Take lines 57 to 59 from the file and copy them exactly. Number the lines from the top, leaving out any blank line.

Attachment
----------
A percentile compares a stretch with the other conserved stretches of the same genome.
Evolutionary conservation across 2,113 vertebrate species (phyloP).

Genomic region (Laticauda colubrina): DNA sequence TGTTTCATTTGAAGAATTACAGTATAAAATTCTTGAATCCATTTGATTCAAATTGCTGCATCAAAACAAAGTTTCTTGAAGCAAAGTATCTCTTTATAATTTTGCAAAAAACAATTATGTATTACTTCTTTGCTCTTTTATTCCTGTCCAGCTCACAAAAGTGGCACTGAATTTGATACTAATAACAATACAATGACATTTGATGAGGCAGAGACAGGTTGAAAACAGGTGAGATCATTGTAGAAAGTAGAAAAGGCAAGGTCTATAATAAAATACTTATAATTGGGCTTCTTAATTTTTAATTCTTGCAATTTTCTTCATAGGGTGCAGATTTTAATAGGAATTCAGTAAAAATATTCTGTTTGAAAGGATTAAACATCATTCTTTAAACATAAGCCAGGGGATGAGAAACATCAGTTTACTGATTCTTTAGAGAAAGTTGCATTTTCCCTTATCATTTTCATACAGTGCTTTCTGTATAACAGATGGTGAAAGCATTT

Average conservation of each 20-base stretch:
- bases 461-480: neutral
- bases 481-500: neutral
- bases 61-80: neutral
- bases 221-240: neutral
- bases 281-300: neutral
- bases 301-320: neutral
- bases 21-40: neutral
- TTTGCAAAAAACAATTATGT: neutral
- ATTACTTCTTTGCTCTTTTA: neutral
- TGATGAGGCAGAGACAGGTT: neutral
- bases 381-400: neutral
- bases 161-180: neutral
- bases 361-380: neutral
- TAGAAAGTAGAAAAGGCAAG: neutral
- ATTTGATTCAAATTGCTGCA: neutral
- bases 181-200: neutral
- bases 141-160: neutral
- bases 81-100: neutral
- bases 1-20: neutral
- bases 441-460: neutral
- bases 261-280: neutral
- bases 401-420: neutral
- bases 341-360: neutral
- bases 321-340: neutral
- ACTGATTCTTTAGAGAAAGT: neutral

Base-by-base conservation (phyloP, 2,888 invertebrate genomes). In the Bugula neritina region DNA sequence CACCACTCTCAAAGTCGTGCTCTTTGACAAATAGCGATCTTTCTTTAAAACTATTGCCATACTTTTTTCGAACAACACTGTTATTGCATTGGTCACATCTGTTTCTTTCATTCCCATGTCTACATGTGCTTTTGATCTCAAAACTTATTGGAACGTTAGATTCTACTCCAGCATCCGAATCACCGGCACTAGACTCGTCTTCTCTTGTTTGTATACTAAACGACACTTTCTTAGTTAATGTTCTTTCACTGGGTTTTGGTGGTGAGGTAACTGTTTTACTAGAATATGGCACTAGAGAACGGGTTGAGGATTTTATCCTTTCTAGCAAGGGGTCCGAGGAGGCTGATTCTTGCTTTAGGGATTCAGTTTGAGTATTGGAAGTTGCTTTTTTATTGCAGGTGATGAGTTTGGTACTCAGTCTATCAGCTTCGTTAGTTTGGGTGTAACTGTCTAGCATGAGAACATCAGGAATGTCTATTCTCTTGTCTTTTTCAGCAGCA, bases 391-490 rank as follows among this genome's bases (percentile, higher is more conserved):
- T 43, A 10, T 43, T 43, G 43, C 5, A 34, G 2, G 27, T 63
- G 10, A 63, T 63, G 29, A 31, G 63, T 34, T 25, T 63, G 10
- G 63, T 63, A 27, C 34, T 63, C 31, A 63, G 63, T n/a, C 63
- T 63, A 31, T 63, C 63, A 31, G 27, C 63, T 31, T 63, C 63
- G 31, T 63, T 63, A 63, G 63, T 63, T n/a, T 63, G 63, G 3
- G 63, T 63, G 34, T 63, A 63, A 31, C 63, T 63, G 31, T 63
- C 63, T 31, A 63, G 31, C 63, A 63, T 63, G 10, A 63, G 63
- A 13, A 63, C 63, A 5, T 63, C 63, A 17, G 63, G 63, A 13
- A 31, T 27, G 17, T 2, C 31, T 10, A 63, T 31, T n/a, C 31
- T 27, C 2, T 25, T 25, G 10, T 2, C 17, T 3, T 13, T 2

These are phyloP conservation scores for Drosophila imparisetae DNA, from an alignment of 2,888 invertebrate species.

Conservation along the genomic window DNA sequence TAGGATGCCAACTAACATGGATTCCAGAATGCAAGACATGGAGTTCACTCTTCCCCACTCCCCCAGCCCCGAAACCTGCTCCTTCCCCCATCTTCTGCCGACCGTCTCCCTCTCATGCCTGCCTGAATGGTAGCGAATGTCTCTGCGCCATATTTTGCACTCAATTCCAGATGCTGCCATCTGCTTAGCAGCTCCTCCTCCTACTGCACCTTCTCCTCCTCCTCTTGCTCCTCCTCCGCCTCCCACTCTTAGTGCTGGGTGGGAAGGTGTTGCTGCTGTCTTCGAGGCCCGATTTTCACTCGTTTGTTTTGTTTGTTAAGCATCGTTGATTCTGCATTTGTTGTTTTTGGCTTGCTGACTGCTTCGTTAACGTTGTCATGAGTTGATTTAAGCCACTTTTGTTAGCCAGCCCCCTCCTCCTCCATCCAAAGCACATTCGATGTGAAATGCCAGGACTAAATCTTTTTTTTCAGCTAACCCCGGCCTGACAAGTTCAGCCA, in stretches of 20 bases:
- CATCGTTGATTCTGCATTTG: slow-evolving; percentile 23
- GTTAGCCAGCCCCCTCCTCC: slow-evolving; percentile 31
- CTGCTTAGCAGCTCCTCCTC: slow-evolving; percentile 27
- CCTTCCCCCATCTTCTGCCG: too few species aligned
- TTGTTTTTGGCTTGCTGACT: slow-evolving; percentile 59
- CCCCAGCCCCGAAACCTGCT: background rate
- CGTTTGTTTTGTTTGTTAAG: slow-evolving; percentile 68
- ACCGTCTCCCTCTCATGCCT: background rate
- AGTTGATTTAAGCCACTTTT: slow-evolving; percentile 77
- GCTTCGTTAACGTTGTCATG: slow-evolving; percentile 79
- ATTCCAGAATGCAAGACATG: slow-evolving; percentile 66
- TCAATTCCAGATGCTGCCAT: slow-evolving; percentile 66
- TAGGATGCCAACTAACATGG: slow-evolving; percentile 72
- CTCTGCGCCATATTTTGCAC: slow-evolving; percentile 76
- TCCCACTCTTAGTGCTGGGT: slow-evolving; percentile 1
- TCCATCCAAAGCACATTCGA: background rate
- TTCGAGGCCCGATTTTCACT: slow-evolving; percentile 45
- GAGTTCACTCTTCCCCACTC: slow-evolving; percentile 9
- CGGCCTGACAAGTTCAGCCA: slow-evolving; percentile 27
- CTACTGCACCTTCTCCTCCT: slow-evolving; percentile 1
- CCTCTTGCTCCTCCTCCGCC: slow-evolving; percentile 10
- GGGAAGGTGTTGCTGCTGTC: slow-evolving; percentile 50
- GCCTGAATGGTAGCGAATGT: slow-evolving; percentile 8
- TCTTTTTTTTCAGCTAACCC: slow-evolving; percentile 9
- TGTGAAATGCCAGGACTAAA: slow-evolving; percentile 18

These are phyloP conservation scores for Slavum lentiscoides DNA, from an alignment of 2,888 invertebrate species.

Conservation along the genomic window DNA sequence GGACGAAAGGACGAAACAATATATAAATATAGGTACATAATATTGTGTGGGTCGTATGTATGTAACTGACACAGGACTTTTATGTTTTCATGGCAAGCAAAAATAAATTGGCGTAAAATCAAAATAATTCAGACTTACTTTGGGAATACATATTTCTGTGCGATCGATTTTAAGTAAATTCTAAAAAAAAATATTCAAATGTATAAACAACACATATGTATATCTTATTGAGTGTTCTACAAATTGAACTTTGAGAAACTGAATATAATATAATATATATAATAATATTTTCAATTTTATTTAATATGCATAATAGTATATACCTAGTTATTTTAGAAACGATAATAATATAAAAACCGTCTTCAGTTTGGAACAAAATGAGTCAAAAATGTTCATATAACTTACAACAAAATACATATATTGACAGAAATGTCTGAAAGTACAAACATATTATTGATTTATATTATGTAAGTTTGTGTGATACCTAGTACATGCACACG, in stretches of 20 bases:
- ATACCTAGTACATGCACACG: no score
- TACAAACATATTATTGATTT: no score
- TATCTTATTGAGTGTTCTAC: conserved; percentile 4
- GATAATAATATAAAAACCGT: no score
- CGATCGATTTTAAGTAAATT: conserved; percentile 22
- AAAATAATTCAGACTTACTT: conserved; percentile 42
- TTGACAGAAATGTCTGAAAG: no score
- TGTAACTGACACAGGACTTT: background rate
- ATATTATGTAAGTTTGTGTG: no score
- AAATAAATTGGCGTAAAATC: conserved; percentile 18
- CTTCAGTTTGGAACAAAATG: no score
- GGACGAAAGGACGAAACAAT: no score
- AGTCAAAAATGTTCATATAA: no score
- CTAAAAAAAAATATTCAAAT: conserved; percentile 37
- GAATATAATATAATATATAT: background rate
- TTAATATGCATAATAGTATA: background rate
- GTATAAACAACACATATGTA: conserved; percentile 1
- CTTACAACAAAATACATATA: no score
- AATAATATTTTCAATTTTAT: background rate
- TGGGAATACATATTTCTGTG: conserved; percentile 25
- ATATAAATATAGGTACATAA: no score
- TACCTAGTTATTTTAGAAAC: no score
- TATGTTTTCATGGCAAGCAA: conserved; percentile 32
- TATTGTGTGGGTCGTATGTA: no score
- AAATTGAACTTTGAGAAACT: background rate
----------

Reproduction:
- TCCCACTCTTAGTGCTGGGT: slow-evolving; percentile 1
- TCCATCCAAAGCACATTCGA: background rate
- TTCGAGGCCCGATTTTCACT: slow-evolving; percentile 45